The MA Security and International Law offers the benefits of a specialised master's without the requirement of an undergraduate law degree.
You will gain advanced knowledge in the main areas of international security and the UN system, and the tools necessary to understand the issues surrounding armed conflicts, terrorism, modern warfare, and the security of international transactions and intellectual property. This master's course draws on Manchester's established reputation in international legal research to offer you a wide range of optional subjects, and the opportunity to customise your curriculum according to your career ambitions, needs and areas of interest.
The course will also afford you the research skills to continue to advance your knowledge of contemporary securities in international law and apply them to a range of professional careers.
The MA in Security and International Law is designed for students who seek to acquire a recognised expertise in the main areas of security and international law and become generalist in international security and the UN system. Upon successful completion of the course, students will be all-rounders and have knowledge and understanding of the rules, systems, techniques, practices, dynamics and discourses by virtue of which international security discourse develops. The course will also endow students with the necessary research skills to autonomously continue to expand, sharpen and update the knowledge of international organisation and the UN system after the completion of the course.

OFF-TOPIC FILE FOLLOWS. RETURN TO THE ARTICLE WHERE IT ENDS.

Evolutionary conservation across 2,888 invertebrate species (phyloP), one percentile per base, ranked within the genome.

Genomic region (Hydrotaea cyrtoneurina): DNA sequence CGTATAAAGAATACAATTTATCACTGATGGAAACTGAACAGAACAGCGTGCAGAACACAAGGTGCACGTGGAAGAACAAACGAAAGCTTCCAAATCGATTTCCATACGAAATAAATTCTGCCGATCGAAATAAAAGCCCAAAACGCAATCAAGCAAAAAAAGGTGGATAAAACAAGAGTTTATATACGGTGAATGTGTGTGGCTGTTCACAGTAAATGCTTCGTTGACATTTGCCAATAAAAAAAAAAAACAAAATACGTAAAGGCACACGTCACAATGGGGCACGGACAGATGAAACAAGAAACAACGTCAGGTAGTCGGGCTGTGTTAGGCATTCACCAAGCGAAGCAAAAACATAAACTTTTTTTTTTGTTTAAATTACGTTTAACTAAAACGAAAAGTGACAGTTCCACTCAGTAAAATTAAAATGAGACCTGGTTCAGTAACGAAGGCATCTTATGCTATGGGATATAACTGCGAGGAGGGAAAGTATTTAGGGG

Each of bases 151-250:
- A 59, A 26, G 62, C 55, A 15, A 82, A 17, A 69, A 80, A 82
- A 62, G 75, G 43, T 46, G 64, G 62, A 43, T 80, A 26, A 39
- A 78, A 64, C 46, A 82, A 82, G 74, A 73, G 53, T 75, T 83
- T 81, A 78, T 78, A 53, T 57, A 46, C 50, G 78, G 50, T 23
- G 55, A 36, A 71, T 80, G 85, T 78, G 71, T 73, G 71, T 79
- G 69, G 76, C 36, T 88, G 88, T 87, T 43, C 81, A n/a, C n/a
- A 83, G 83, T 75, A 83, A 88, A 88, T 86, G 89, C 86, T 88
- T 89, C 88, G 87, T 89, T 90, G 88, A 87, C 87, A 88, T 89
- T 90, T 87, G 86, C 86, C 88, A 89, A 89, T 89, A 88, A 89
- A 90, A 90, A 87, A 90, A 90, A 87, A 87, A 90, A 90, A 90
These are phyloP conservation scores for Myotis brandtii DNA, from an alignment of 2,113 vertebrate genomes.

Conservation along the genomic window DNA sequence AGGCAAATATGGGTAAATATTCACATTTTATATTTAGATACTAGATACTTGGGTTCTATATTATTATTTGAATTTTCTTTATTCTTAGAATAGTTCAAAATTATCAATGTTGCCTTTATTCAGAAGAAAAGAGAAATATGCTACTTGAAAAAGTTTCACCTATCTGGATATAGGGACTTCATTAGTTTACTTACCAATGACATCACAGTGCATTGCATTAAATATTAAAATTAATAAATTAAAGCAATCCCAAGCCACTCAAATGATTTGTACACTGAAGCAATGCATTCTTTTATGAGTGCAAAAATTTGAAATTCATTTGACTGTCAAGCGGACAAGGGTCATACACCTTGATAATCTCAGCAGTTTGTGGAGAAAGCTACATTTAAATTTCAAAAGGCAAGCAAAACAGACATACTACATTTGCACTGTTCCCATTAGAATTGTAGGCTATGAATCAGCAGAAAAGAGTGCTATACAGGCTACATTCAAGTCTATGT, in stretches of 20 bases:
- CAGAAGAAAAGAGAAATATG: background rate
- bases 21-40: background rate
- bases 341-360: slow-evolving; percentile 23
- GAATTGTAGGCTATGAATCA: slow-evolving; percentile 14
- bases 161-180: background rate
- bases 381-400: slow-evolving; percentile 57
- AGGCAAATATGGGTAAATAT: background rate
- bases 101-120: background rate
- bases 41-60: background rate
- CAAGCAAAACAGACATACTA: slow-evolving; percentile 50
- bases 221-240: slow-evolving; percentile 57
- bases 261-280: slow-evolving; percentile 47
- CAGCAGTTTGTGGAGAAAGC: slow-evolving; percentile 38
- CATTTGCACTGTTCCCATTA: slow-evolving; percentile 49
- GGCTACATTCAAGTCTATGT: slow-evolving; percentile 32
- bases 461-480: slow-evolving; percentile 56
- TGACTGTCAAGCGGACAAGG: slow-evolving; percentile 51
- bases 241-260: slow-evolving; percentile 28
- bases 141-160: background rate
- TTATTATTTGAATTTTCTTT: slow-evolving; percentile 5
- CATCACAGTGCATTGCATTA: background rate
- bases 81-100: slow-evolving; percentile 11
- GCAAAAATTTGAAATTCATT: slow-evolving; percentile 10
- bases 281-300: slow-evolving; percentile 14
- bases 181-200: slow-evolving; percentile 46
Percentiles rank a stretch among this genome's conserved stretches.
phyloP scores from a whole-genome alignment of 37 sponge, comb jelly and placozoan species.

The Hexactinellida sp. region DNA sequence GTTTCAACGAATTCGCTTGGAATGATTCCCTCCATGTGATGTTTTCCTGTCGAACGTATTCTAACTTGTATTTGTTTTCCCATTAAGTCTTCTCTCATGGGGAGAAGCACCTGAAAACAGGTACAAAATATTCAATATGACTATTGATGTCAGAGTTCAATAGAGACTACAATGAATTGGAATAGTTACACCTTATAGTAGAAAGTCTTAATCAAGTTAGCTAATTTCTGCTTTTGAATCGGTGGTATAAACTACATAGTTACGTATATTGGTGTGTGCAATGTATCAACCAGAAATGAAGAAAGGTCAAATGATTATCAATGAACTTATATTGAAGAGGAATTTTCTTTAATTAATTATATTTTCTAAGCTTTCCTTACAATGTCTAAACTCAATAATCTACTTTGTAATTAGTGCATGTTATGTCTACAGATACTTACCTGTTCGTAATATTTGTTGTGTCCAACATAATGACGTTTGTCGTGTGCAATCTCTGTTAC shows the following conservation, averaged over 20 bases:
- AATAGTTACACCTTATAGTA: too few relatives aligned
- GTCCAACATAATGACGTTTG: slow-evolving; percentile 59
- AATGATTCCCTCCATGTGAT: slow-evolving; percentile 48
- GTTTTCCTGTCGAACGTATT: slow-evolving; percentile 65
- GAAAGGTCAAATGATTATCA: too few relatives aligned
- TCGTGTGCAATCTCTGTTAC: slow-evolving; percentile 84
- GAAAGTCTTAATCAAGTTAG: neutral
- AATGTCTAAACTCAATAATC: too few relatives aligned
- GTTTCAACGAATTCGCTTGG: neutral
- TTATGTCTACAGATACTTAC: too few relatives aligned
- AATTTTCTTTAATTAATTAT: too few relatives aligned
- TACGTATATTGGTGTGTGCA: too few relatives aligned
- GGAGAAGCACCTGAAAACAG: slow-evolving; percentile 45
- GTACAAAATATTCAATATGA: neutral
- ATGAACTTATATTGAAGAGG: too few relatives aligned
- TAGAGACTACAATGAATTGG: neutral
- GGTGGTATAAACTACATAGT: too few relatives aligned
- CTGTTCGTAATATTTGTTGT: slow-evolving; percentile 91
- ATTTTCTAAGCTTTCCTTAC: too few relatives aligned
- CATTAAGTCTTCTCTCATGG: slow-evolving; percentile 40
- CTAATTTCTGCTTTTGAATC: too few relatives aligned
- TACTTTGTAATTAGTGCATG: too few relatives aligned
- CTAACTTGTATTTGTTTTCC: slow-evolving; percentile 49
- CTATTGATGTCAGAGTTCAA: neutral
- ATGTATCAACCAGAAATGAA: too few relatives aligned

This course offers the strongest students the opportunity of an internship with a renowned law firm or international organisation.
Teaching and learning
The course is based on small-group, seminar-style teaching by our research-active teaching staff as well as invited external experts. This master's degree is offered part time to allow those with a professional occupation to follow the course.
Coursework and assessment
Most course units are assessed by standard methods - either one unseen written examination, or one coursework essay, or a combination of these two methods of assessment. The assessment method of each individual course unit is listed in the course unit description on The School of Law website.
Students must also submit two research papers for the LL.M degree (one research paper submitted in April, and one submitted in September).
This is a specialised master's offering you training for a range of legal careers in government agencies, the armed forces, international organisations, NGOs, law firms and multinational corporations.